UK expels Gaddafi diplomats and recognises Libya rebels

Media caption,
Foreign Secretary William Hague: ''We're inviting the national transitional council to appoint a new Libyan diplomatic envoy''

William Hague has said the UK will recognise the Libyan rebel council as the "sole governmental authority", as Gaddafi-regime diplomats are expelled.

The Libyan charge d'affaires was called to the Foreign Office earlier to be told he and other diplomats must leave.

Instead the UK will ask the National Transitional Council to appoint a new diplomatic envoy.

It follows similar moves by the US and France. The UK previously said it recognised "countries not governments".

But Mr Hague said it was a "unique situation" and said recognising the NTC could help "legally in the unfreezing of some assets".

The green flag of the Gaddafi regime was still flying outside the embassy in Knightsbridge on Wednesday afternoon and attempts to reach staff for comment were not successful. Protesters carrying the red, green and black flag of the Libyan rebels gathered outside.

Libyan rebels and pro-Gaddafi forces are still locked in battle, five months after an uprising began against Muammar Gaddafi's 42-year rule, as Nato continues to enforce a UN-backed no-fly zone over the country.

'Sole authority'

At a press conference, Mr Hague said the NTC had shown its commitment to a "more open and democratic Libya... in stark contrast to Gaddafi whose brutality against the Libyan people has stripped him of all legitimacy".

He said a recent meeting of the Libya contact group in Istanbul had decided to treat the NTC as the legitimate government authority in Libya - and he was outlining the UK's response to that.

The UK would now deal with the NTC "on the same basis as other governments around the world" - and as a result the Libyan charge d'affaires had been summoned to the Foreign Office to be told all Gaddafi regime diplomats must now leave. It is thought that eight Libyan diplomats remain at the embassy.

"We no longer recognise them as the representatives of the Libyan government and we are inviting the National Transitional Council to appoint a new Libyan diplomatic envoy to take over the Libyan embassy in London," he said.

The change meant the UK could give "greater practical assistance than we've been able to give so far", he added.

The Foreign Office said the charge d'affaires, Khaled Benshaban, would be given three days to leave - while others would be decided on a "case-by-case basis".

Mr Hague said he was working with the NTC and Libyan banks and would do "all we can" to ensure Libyan students in the UK continue to receive the funds currently paid for by the Libyan embassy.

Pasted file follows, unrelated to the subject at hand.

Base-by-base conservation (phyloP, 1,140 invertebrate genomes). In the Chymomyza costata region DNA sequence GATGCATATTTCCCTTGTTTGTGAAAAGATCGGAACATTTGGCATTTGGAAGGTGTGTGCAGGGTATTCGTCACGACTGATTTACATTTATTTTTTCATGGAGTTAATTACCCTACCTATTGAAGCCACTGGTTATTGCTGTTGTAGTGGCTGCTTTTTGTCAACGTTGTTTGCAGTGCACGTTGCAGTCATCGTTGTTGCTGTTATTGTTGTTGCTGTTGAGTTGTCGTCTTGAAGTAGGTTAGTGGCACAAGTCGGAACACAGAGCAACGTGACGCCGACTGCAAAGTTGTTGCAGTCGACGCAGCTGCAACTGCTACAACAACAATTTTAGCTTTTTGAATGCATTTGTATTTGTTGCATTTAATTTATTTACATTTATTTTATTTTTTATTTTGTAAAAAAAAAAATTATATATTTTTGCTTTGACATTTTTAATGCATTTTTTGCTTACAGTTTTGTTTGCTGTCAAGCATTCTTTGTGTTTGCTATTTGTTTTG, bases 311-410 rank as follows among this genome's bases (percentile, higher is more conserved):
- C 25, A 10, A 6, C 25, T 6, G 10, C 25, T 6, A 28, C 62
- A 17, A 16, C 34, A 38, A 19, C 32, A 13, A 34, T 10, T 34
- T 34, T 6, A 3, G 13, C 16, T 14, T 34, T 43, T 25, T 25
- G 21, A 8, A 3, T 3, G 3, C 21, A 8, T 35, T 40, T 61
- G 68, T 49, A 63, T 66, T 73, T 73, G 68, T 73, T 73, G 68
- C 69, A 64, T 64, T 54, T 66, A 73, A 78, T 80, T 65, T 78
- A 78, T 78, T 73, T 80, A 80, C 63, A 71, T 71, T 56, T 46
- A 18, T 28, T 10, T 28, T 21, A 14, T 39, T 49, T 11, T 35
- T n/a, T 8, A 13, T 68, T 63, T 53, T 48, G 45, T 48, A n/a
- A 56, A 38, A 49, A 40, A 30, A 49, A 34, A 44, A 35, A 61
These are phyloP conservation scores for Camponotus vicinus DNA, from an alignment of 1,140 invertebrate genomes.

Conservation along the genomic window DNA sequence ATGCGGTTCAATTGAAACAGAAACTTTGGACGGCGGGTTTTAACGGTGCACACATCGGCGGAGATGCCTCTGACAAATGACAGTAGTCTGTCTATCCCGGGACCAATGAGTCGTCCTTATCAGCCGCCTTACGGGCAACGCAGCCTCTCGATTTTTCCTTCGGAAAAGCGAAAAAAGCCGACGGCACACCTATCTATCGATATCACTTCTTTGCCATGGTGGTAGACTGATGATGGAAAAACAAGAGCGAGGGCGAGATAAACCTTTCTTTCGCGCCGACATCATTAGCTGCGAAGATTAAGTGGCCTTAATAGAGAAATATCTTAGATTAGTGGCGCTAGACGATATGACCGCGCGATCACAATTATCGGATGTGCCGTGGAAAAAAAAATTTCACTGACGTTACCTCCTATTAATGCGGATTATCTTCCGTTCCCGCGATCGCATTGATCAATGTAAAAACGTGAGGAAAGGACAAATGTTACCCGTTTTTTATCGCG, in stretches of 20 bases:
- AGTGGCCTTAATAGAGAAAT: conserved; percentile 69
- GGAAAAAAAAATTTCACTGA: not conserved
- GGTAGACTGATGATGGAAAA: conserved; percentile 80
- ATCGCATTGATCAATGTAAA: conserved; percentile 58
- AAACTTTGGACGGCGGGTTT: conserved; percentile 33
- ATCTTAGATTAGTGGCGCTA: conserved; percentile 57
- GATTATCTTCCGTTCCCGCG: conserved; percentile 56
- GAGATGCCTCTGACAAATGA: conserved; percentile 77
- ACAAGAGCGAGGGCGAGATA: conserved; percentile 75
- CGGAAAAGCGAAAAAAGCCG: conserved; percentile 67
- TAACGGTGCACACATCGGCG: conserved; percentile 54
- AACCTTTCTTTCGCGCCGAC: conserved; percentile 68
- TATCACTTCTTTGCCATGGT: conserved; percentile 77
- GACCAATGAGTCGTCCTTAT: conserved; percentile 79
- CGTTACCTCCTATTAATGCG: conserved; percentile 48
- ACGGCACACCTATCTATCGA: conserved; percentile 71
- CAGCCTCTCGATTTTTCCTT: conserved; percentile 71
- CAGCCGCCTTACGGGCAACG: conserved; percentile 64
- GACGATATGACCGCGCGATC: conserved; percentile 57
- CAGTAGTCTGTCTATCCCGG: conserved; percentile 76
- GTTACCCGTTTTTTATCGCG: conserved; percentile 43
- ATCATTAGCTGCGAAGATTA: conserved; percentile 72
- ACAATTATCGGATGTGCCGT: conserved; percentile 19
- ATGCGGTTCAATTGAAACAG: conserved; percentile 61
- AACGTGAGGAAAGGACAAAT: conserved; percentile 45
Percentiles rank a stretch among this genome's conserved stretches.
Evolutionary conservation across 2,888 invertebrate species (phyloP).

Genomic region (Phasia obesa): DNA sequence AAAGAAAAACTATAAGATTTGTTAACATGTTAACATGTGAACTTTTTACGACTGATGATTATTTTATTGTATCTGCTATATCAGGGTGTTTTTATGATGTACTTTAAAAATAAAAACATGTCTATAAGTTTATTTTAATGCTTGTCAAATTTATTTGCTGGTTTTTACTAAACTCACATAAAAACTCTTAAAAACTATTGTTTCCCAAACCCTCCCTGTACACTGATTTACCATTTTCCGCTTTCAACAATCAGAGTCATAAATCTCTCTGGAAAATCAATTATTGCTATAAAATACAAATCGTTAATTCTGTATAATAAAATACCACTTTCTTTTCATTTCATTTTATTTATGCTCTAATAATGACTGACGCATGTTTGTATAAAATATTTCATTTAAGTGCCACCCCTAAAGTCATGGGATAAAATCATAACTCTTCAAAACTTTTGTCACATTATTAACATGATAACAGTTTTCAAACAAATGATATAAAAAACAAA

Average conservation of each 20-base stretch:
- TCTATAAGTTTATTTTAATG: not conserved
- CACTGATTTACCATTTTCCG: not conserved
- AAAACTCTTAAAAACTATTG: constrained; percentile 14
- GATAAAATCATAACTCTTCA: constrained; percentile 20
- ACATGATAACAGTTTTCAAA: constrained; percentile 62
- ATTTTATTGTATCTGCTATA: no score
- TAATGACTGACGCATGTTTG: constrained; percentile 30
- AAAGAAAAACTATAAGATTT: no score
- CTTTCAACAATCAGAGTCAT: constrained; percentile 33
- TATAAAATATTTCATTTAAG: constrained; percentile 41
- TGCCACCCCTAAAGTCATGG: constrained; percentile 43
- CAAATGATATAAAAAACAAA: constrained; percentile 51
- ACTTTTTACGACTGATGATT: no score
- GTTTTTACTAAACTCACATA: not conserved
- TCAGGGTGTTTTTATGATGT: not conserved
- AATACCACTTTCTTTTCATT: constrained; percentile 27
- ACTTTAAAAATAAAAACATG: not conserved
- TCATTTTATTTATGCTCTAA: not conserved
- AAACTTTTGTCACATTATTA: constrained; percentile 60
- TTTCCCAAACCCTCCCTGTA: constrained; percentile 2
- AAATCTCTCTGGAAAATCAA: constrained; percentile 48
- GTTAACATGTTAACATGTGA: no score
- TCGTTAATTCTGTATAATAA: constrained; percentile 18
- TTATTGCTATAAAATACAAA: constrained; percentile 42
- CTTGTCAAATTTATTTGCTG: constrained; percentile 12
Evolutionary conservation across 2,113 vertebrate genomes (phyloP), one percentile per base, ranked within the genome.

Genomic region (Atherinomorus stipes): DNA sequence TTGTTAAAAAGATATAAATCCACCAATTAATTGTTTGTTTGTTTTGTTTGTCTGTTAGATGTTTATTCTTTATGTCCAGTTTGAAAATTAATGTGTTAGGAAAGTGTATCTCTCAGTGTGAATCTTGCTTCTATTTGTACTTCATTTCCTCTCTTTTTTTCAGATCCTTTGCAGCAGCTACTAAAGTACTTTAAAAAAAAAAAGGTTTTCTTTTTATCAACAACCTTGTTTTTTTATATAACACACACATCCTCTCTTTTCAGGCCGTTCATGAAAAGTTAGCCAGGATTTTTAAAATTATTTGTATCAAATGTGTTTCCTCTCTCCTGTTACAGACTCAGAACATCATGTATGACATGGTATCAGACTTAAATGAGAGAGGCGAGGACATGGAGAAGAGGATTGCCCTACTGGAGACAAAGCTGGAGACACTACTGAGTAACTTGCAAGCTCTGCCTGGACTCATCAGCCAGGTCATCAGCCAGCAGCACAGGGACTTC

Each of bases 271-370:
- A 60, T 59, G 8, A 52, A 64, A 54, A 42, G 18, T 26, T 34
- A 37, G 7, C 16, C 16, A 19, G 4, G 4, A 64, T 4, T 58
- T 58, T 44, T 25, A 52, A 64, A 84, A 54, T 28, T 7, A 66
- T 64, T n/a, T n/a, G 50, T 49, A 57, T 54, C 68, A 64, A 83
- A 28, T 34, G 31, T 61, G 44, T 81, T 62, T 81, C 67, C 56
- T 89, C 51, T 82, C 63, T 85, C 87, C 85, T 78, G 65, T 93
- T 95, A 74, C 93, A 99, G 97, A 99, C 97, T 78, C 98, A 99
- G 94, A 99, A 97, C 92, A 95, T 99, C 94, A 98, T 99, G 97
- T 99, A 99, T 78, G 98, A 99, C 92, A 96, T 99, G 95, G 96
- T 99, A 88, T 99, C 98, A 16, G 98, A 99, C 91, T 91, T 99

Assets unfrozen

The foreign secretary also outlined measures to unfreeze assets worth £91m belonging to an oil company now controlled by the NTC to help meet "basic needs" in Libya.

More work will be done over the next few weeks to unfreeze more Libyan assets in the UK, including stocks of currency and other assets of the Libyan central bank.

Media caption,
Gaddafi's Deputy Foreign Minister Khaled Kaim: "This will be a stain on Britain's forehead"

Mr Hague was asked about the apparent change in tone from the UK government - in May it recognised the NTC as "the legitimate interlocutor in Libya" but Mr Hague said then: "This arrangement does not affect our position on the legal status of the NTC: the British government will continue to recognise states, not governments."

Asked on Wednesday if he had the backing of the attorney general - the government's chief law officer - for unfreezing Libyan assets, Mr Hague said the government "based on any legal considerations as well as political considerations are united in this position".

He said it was a "unique situation" but they were now dealing with the NTC "as if they were the state of Libya" adding: "It's not a fundamental change in our approach".

BBC deputy political editor James Landale said it was a political, not a legal statement which would allow the British government to unfreeze £91m assets from a Libyan oil company - but not the rest of Libyan assets frozen in the UK, which total about £12bn.

Libya's rebels have been saying for weeks that they need more money from the international community to pay for salaries and food supplies.

Mr Hague also said the appearance of Lockerbie bomber Abdelbaset al-Megrahi on Libyan TV, nearly two years after he was released by the Scottish government on compassionate grounds after being diagnosed with terminal cancer, was "a further reminder that a great mistake was made".

For Labour, shadow foreign secretary Douglas Alexander welcomed "the recognition of the progress" the rebel council had made adding: "It's right we continue to maximise the diplomatic pressure on the Gaddafi regime to help protect the Libyan people. As well as these moves we would also like to see more details and decisions taken on the important work of post conflict planning."

The UK embassy in Tripoli suspended operations in February but it has a diplomatic mission in rebel-held Benghazi. Libyan ambassador to the UK Omar Jelban was expelled in May.

This week Mr Hague suggested Col Gaddafi may not have to go into exile should he leave power - saying it was a "question for the Libyans".